Alan Wake’s American Nightmare, the new release from Remedy, is much more action orientated that the original. What is the story behind deciding to move in this direction?
It actually started from the arcade action mode. We were looking at some of the things people were saying about Alan Wake and the story was universally loved, the characters were loved, the atmosphere, the setting…but like you said, some people said they would’ve liked more action.
So After Alan Wake we white box out these levels and said to the team “Go wild, we don’t know how we’re going to use this stuff but maybe it inspires some ideas for something in the future for Alan Wake.” The thing is, we did that and it turns out it’s a tonne of fun and we’re all playing at the office saying “This is great, let’s get this out to people! It’d be a perfect fit for XBLA.” And that’s fine, but story at the end of the day is part of our DNA. So Sam Lake, our Creative Director and Lead Writer, decided that “OK, we can do this, I’m going to think up and create a story mode for the universe of this and how it would fit in.” And of course using Night Springs as a channel for that, it made perfect sense to go wild with the enemies and wild with the weapons.
You mentioned Alan Wake’s American Nightmare came from a splurge of creativity, was that from an internal game jam or were the team just given a chance to do what they like? Is it good for a game developer to go nuts and do what they want?
This was definitely a case of telling the team, “Do what you want. Every thought and crazy idea you’ve had, now is your time to give it a go in these white box levels.” And of course there was a tonne of ideas that have always been brewing there, and those ideas came out in those levels. Those were things that were a little bit too wild for the original game, but fit in here perfectly. I think giving people the opportunity and the freedom to show skill is something that we at Remedy are very conscious about allowing, and I certainly think that it spurs very good and creative things.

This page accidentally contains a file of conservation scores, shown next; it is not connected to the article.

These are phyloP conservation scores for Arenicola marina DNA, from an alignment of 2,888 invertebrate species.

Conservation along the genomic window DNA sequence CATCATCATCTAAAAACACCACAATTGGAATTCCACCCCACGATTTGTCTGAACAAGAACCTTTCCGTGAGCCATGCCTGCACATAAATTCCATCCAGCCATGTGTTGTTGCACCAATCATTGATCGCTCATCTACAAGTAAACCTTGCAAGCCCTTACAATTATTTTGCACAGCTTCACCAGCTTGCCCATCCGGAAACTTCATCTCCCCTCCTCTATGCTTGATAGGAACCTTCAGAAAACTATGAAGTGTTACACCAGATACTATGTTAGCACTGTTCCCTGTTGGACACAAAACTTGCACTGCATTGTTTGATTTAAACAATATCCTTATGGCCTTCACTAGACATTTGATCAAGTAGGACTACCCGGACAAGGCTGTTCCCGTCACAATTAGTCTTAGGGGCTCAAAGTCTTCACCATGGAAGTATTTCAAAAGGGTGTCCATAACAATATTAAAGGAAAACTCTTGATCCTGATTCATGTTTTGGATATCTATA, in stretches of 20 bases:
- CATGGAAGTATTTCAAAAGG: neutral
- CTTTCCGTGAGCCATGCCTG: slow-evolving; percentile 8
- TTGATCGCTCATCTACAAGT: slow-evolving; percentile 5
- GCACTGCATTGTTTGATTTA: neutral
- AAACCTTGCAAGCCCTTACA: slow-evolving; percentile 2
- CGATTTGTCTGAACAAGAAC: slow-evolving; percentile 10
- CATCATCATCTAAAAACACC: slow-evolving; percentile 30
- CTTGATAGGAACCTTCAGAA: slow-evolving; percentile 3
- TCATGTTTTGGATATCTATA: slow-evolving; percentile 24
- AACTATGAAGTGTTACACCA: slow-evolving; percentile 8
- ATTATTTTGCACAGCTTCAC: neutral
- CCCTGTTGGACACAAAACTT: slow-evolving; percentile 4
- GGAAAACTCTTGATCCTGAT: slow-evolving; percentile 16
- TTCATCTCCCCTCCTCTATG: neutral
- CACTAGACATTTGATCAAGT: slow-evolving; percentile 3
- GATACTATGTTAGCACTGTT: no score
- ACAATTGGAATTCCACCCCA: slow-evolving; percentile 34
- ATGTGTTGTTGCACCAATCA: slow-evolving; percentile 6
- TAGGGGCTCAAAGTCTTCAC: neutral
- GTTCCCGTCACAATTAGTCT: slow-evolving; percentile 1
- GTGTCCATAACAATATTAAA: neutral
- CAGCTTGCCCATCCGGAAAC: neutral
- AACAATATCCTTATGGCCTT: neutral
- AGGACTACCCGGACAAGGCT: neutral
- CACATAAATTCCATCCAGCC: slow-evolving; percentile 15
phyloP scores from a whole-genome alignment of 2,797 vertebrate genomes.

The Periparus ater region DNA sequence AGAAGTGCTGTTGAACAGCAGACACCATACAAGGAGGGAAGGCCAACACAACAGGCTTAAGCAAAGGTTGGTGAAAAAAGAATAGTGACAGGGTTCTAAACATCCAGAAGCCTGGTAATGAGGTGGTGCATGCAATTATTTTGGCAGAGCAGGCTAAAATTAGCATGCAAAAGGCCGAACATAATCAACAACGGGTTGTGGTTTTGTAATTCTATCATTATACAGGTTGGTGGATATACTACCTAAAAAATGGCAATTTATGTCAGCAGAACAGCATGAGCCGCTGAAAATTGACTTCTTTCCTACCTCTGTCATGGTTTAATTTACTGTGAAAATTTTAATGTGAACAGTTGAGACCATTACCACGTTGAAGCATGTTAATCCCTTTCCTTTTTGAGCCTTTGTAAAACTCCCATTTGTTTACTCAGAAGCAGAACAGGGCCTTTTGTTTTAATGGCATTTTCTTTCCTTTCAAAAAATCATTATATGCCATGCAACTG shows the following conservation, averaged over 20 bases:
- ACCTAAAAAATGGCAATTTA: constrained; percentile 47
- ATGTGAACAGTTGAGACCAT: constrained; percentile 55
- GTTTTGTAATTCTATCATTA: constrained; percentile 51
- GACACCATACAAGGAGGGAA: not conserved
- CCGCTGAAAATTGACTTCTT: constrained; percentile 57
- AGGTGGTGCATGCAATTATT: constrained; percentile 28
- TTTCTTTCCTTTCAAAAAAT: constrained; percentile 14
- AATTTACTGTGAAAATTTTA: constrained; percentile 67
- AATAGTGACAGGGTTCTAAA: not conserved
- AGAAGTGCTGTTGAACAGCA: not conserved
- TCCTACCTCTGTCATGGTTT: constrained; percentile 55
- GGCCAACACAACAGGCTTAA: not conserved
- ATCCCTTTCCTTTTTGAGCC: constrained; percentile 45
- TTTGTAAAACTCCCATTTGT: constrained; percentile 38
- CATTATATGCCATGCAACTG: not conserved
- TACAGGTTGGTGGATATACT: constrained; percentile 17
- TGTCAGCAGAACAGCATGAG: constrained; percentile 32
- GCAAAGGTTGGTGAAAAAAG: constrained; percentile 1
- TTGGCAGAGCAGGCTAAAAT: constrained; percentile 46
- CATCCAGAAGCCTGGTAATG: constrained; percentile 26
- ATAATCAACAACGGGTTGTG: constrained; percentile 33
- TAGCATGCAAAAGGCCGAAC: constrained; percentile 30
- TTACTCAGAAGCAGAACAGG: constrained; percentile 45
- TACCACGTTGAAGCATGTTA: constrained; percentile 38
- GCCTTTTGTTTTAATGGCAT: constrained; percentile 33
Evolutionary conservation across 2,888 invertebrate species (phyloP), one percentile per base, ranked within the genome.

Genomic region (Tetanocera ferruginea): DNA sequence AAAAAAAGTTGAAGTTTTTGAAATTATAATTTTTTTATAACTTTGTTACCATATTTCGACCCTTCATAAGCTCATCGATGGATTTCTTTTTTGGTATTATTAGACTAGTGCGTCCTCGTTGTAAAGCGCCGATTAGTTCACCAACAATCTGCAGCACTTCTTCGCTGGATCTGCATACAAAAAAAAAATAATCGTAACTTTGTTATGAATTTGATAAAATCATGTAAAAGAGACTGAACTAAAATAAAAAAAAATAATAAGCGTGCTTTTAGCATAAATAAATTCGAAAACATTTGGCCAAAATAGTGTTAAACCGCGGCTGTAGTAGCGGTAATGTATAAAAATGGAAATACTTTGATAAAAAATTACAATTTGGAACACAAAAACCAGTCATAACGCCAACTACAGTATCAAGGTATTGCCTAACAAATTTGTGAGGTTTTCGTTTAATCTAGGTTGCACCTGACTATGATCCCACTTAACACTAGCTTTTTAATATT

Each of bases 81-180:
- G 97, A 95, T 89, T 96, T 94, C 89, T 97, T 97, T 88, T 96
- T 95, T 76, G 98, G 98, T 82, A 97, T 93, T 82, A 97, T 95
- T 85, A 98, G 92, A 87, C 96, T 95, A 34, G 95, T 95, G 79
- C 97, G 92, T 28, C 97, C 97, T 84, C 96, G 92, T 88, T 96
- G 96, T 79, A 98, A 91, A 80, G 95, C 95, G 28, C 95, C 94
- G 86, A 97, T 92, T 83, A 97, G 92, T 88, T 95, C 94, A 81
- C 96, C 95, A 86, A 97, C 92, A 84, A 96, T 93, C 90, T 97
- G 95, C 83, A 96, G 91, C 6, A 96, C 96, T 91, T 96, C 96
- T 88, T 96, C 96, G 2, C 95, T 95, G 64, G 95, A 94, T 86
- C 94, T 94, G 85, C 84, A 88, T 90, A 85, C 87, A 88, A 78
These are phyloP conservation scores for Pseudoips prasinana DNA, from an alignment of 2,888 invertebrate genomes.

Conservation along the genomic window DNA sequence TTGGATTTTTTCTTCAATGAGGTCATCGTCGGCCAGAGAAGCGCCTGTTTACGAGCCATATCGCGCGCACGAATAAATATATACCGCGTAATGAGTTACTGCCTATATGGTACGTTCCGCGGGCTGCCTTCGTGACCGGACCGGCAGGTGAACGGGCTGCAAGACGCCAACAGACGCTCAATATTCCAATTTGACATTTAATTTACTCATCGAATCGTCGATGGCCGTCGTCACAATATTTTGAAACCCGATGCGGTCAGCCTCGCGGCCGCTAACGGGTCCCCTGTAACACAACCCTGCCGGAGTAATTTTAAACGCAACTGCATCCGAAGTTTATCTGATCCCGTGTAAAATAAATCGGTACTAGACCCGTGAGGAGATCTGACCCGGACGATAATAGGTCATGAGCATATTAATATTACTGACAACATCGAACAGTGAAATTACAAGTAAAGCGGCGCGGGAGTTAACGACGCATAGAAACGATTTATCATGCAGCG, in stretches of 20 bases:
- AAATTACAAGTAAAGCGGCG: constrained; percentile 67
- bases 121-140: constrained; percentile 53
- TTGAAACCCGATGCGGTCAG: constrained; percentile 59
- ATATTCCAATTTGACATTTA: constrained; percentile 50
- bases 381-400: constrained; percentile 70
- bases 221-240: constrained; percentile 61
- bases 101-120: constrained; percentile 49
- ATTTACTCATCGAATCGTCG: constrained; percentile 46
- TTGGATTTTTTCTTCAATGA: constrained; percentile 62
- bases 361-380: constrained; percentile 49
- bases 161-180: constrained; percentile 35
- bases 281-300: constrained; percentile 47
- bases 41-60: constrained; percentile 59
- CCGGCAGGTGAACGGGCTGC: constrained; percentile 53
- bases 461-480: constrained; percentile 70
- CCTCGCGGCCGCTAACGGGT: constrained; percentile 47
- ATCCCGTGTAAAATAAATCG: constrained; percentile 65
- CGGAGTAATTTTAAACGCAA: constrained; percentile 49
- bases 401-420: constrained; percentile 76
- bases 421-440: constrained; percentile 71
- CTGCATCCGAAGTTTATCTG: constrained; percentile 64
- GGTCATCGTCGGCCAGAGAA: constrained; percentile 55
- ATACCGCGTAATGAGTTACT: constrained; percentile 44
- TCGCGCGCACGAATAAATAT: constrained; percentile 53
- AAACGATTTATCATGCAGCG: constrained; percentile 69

How did the design team go about writing not the game script itself, but the Night Springs TV shows and the manuscript pages, and isn’t the narrative Alan Wake finds on the pages a little different in American Nightmare?
Um, yes. So in Alan Wake, Wake is finding pages of a novel he apparently wrote, but he doesn’t remember writing. And every time he finds a page and reads it, those events that are described on there seemingly come true. So in Alan Wake, it’s fiction that’s dictating Wake in a way. He’s learned a lot since we saw him last, and he’s learned to use fiction to his advantage.
The manuscript pages are also part of the optional story content in American Nightmare that really connects the dots to the first game, and the overall fiction.
Alan Wake’s American Nightmare is available to download from XBLA now. Alan Wake PC is available to download via Steam, and is released at retail by Nordic Games from March 2nd.